- SUMMARY OF THE INVENTION
For other devices on the chip, however, speed performance is not as crucial. NMOS logic circuit devices, PMOS memory cell devices and other PMOS I/O devices or analog devices that do not require high drive current may be manufactured without the strain material or strain methodologies. These devices would not suffer from the concerns of manufacturing complexity, cost, and yield loss that affect the high drive current devices that do employ strained material in the source and drain area.
These and other problems are generally solved or circumvented, and technical advantages are generally achieved, by preferred embodiments of the present invention that utilize system-level engineering in the manufacture of a SOC. Device improving structures, such as the strained material source/drain regions for PMOS devices and tensile film for the NMOS devices, may be employed only in selected regions such as where high drive current is necessary or desirable. In other regions of the integrated circuit, where high drive current is not a concern, conventional structures may be employed.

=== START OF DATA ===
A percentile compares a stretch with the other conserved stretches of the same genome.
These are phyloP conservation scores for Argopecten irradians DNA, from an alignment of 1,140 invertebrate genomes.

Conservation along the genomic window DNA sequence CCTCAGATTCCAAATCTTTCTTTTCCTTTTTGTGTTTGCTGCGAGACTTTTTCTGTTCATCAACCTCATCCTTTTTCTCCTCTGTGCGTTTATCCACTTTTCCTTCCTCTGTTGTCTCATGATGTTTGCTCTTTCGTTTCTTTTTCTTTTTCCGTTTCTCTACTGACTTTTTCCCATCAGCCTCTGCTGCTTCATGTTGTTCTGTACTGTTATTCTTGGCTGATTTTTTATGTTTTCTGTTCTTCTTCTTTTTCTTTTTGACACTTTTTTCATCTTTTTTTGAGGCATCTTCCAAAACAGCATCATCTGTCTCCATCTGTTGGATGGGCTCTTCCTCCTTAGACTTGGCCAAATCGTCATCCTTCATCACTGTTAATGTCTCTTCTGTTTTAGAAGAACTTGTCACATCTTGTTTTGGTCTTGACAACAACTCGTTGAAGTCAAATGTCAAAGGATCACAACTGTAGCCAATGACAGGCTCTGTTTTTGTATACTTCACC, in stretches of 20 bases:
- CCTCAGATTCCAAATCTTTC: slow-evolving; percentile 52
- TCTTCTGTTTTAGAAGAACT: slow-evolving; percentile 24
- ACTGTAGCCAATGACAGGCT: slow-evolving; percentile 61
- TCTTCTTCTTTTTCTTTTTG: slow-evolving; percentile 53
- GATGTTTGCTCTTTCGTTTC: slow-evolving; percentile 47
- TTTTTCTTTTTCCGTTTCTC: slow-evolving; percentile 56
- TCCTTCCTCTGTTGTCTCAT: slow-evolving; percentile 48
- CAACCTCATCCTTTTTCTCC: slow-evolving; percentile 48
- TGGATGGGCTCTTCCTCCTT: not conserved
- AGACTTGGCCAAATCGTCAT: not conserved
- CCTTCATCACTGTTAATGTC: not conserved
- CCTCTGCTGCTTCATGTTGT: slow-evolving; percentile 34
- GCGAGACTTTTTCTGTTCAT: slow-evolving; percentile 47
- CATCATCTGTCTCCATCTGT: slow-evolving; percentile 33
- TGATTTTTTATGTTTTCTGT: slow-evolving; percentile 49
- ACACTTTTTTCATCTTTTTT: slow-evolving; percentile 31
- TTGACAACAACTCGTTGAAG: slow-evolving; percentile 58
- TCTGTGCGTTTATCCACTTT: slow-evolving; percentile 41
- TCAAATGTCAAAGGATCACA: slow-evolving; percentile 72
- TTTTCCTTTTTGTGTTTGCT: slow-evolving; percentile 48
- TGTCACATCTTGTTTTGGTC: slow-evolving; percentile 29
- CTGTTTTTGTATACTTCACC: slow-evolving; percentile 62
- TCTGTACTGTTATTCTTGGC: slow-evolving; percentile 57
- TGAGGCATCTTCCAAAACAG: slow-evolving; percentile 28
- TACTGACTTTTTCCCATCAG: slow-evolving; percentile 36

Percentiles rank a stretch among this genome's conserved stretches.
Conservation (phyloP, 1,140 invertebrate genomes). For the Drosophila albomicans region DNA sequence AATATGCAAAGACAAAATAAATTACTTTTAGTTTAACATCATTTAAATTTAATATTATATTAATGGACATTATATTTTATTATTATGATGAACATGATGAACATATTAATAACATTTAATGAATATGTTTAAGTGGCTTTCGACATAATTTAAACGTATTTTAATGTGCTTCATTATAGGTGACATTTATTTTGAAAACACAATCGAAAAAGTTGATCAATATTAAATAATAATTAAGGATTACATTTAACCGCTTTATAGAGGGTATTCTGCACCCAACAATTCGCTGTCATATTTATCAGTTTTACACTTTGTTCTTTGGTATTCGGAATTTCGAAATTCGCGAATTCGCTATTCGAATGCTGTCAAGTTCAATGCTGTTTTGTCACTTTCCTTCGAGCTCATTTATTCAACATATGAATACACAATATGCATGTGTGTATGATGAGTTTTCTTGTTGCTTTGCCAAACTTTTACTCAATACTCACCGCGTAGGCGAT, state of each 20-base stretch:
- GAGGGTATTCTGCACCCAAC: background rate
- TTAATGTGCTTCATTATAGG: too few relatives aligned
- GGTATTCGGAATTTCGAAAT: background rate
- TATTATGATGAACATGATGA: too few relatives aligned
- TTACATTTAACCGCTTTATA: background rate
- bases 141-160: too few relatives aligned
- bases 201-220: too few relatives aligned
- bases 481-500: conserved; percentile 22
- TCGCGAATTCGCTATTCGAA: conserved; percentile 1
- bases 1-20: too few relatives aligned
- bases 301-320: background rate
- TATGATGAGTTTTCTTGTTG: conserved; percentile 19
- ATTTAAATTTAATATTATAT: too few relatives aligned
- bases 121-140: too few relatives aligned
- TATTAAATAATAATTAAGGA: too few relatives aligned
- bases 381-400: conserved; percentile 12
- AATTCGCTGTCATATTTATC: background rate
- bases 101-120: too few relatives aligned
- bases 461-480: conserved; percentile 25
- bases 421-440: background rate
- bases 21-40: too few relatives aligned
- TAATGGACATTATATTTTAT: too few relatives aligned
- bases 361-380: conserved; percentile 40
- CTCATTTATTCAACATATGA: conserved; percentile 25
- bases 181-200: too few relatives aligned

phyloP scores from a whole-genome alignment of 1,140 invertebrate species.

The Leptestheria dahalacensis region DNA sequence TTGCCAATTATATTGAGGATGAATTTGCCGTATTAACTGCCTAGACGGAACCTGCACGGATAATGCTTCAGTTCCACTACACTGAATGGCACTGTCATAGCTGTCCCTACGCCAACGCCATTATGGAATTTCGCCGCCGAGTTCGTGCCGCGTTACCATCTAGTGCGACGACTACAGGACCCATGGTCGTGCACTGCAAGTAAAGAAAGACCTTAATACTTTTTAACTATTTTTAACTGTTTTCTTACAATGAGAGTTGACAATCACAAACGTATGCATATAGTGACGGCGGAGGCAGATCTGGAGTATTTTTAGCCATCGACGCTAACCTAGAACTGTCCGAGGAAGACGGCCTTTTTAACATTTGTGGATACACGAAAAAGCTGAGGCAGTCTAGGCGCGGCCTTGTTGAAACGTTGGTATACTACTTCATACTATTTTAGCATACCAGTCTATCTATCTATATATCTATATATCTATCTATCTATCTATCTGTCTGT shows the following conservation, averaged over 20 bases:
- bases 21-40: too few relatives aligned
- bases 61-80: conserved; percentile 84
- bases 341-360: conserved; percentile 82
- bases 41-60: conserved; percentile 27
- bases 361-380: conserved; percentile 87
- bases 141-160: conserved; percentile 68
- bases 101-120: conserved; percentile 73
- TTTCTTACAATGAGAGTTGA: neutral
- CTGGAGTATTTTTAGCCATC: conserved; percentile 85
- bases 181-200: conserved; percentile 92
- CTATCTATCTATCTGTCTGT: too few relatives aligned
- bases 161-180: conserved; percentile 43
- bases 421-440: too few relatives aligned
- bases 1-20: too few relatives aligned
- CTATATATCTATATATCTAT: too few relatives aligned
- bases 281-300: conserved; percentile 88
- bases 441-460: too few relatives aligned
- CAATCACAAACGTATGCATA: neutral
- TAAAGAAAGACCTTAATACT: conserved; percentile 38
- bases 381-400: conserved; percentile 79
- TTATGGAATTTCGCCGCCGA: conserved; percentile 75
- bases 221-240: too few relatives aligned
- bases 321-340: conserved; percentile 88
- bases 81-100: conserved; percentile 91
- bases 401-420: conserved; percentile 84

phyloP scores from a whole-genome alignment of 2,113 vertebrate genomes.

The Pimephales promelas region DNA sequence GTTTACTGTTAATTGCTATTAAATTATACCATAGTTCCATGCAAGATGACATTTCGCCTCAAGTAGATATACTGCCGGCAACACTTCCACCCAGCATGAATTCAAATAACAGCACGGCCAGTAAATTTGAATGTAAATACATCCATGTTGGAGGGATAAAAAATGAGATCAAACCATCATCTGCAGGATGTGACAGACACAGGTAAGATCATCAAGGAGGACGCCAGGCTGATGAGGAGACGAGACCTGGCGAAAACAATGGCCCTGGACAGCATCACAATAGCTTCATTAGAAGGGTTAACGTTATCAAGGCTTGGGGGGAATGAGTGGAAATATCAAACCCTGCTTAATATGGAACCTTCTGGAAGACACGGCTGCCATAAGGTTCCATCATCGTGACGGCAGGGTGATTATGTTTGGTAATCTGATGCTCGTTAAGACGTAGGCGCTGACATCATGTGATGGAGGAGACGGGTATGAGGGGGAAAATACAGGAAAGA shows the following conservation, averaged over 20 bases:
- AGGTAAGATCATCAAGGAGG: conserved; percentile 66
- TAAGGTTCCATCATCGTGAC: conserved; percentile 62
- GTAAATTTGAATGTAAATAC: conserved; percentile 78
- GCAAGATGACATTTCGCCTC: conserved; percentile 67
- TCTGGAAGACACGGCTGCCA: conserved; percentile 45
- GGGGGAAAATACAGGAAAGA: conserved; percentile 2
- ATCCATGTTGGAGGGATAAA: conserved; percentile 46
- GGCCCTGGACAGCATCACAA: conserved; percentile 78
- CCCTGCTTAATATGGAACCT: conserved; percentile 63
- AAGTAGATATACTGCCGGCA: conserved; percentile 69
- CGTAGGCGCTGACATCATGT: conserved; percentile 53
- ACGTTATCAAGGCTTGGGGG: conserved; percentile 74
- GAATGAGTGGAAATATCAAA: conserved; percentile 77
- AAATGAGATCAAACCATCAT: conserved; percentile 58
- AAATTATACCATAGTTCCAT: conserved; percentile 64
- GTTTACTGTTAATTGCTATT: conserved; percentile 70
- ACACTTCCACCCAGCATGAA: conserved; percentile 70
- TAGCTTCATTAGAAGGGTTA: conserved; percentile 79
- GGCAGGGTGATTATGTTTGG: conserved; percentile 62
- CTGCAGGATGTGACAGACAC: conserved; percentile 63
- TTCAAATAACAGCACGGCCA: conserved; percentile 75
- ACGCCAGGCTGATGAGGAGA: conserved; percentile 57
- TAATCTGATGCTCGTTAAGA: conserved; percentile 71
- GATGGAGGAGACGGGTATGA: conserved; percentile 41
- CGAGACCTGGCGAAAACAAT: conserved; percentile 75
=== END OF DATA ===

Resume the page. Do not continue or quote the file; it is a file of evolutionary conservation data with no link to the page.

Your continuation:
In preferred embodiments, SiGe is employed for increasing the carrier mobility for PMOS devices. Preferably, the SiGe layer is located at both the source/drain regions and at the junction or inside the channel region in order to significantly improve the performance of the PMOS devices.